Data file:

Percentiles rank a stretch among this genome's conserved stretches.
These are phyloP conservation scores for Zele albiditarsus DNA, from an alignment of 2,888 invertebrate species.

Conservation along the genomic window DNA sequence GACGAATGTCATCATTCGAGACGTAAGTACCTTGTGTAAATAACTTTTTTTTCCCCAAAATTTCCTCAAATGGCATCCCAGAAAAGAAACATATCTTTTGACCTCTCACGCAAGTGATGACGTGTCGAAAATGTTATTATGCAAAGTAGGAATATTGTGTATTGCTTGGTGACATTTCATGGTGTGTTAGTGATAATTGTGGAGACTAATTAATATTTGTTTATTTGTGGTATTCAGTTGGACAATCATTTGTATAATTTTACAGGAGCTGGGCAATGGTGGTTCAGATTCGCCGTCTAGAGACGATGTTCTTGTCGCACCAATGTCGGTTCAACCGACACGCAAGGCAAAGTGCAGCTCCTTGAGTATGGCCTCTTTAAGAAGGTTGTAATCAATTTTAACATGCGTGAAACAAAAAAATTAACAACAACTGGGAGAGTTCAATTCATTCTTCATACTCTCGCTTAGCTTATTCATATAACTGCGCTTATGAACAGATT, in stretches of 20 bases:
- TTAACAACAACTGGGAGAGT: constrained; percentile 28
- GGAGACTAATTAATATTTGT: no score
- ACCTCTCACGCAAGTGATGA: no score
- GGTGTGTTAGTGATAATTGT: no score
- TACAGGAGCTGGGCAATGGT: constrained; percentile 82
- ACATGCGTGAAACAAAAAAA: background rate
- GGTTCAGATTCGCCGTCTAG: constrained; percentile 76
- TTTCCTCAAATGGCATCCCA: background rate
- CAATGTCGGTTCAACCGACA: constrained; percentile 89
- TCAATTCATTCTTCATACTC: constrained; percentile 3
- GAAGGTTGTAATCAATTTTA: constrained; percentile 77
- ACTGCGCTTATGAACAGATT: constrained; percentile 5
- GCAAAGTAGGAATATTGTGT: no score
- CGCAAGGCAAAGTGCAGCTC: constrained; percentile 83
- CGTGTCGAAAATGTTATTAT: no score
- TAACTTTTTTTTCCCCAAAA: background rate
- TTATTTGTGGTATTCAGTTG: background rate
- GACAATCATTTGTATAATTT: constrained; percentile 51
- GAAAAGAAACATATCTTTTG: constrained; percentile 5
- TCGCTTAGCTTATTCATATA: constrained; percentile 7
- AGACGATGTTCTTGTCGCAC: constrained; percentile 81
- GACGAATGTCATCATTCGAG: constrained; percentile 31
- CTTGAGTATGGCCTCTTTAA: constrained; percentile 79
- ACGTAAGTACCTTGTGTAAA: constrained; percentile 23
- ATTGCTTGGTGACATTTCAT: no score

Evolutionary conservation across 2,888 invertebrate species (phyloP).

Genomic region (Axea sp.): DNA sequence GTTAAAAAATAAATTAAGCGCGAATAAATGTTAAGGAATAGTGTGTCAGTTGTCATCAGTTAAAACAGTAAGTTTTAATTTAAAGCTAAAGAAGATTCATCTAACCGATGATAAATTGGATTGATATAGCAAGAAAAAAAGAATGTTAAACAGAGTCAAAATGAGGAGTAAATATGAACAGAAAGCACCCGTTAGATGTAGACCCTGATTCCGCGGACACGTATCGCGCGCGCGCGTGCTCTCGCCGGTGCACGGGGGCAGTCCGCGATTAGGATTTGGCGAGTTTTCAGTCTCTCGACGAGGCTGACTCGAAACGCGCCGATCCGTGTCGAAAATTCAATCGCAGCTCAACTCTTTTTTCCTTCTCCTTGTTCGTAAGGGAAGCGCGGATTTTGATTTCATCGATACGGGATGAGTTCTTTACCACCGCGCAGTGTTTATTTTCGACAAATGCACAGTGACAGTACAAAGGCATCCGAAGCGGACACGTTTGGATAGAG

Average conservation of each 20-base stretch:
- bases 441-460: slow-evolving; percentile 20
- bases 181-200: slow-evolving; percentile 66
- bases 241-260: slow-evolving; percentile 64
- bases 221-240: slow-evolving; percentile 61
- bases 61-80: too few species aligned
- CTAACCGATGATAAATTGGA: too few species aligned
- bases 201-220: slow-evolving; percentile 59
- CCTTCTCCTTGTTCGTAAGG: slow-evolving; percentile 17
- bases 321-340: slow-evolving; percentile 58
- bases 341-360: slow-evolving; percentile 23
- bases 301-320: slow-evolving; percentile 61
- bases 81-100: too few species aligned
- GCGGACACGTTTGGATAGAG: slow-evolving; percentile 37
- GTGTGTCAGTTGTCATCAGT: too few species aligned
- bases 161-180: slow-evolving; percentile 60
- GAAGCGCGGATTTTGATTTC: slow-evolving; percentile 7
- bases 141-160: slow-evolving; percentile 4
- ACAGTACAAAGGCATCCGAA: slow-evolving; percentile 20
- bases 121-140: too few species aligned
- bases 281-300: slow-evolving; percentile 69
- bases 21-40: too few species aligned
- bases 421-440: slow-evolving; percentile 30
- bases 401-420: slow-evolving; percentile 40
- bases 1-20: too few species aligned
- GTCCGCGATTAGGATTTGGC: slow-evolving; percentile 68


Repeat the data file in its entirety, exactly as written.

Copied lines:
Percentiles rank a stretch among this genome's conserved stretches.
These are phyloP conservation scores for Zele albiditarsus DNA, from an alignment of 2,888 invertebrate species.

Conservation along the genomic window DNA sequence GACGAATGTCATCATTCGAGACGTAAGTACCTTGTGTAAATAACTTTTTTTTCCCCAAAATTTCCTCAAATGGCATCCCAGAAAAGAAACATATCTTTTGACCTCTCACGCAAGTGATGACGTGTCGAAAATGTTATTATGCAAAGTAGGAATATTGTGTATTGCTTGGTGACATTTCATGGTGTGTTAGTGATAATTGTGGAGACTAATTAATATTTGTTTATTTGTGGTATTCAGTTGGACAATCATTTGTATAATTTTACAGGAGCTGGGCAATGGTGGTTCAGATTCGCCGTCTAGAGACGATGTTCTTGTCGCACCAATGTCGGTTCAACCGACACGCAAGGCAAAGTGCAGCTCCTTGAGTATGGCCTCTTTAAGAAGGTTGTAATCAATTTTAACATGCGTGAAACAAAAAAATTAACAACAACTGGGAGAGTTCAATTCATTCTTCATACTCTCGCTTAGCTTATTCATATAACTGCGCTTATGAACAGATT, in stretches of 20 bases:
- TTAACAACAACTGGGAGAGT: constrained; percentile 28
- GGAGACTAATTAATATTTGT: no score
- ACCTCTCACGCAAGTGATGA: no score
- GGTGTGTTAGTGATAATTGT: no score
- TACAGGAGCTGGGCAATGGT: constrained; percentile 82
- ACATGCGTGAAACAAAAAAA: background rate
- GGTTCAGATTCGCCGTCTAG: constrained; percentile 76
- TTTCCTCAAATGGCATCCCA: background rate
- CAATGTCGGTTCAACCGACA: constrained; percentile 89
- TCAATTCATTCTTCATACTC: constrained; percentile 3
- GAAGGTTGTAATCAATTTTA: constrained; percentile 77
- ACTGCGCTTATGAACAGATT: constrained; percentile 5
- GCAAAGTAGGAATATTGTGT: no score
- CGCAAGGCAAAGTGCAGCTC: constrained; percentile 83
- CGTGTCGAAAATGTTATTAT: no score
- TAACTTTTTTTTCCCCAAAA: background rate
- TTATTTGTGGTATTCAGTTG: background rate
- GACAATCATTTGTATAATTT: constrained; percentile 51
- GAAAAGAAACATATCTTTTG: constrained; percentile 5
- TCGCTTAGCTTATTCATATA: constrained; percentile 7
- AGACGATGTTCTTGTCGCAC: constrained; percentile 81
- GACGAATGTCATCATTCGAG: constrained; percentile 31
- CTTGAGTATGGCCTCTTTAA: constrained; percentile 79
- ACGTAAGTACCTTGTGTAAA: constrained; percentile 23
- ATTGCTTGGTGACATTTCAT: no score

Evolutionary conservation across 2,888 invertebrate species (phyloP).

Genomic region (Axea sp.): DNA sequence GTTAAAAAATAAATTAAGCGCGAATAAATGTTAAGGAATAGTGTGTCAGTTGTCATCAGTTAAAACAGTAAGTTTTAATTTAAAGCTAAAGAAGATTCATCTAACCGATGATAAATTGGATTGATATAGCAAGAAAAAAAGAATGTTAAACAGAGTCAAAATGAGGAGTAAATATGAACAGAAAGCACCCGTTAGATGTAGACCCTGATTCCGCGGACACGTATCGCGCGCGCGCGTGCTCTCGCCGGTGCACGGGGGCAGTCCGCGATTAGGATTTGGCGAGTTTTCAGTCTCTCGACGAGGCTGACTCGAAACGCGCCGATCCGTGTCGAAAATTCAATCGCAGCTCAACTCTTTTTTCCTTCTCCTTGTTCGTAAGGGAAGCGCGGATTTTGATTTCATCGATACGGGATGAGTTCTTTACCACCGCGCAGTGTTTATTTTCGACAAATGCACAGTGACAGTACAAAGGCATCCGAAGCGGACACGTTTGGATAGAG

Average conservation of each 20-base stretch:
- bases 441-460: slow-evolving; percentile 20
- bases 181-200: slow-evolving; percentile 66
- bases 241-260: slow-evolving; percentile 64
- bases 221-240: slow-evolving; percentile 61
- bases 61-80: too few species aligned
- CTAACCGATGATAAATTGGA: too few species aligned
- bases 201-220: slow-evolving; percentile 59
- CCTTCTCCTTGTTCGTAAGG: slow-evolving; percentile 17
- bases 321-340: slow-evolving; percentile 58
- bases 341-360: slow-evolving; percentile 23
- bases 301-320: slow-evolving; percentile 61
- bases 81-100: too few species aligned
- GCGGACACGTTTGGATAGAG: slow-evolving; percentile 37
- GTGTGTCAGTTGTCATCAGT: too few species aligned
- bases 161-180: slow-evolving; percentile 60
- GAAGCGCGGATTTTGATTTC: slow-evolving; percentile 7
- bases 141-160: slow-evolving; percentile 4
- ACAGTACAAAGGCATCCGAA: slow-evolving; percentile 20
- bases 121-140: too few species aligned
- bases 281-300: slow-evolving; percentile 69
- bases 21-40: too few species aligned
- bases 421-440: slow-evolving; percentile 30
- bases 401-420: slow-evolving; percentile 40
- bases 1-20: too few species aligned
- GTCCGCGATTAGGATTTGGC: slow-evolving; percentile 68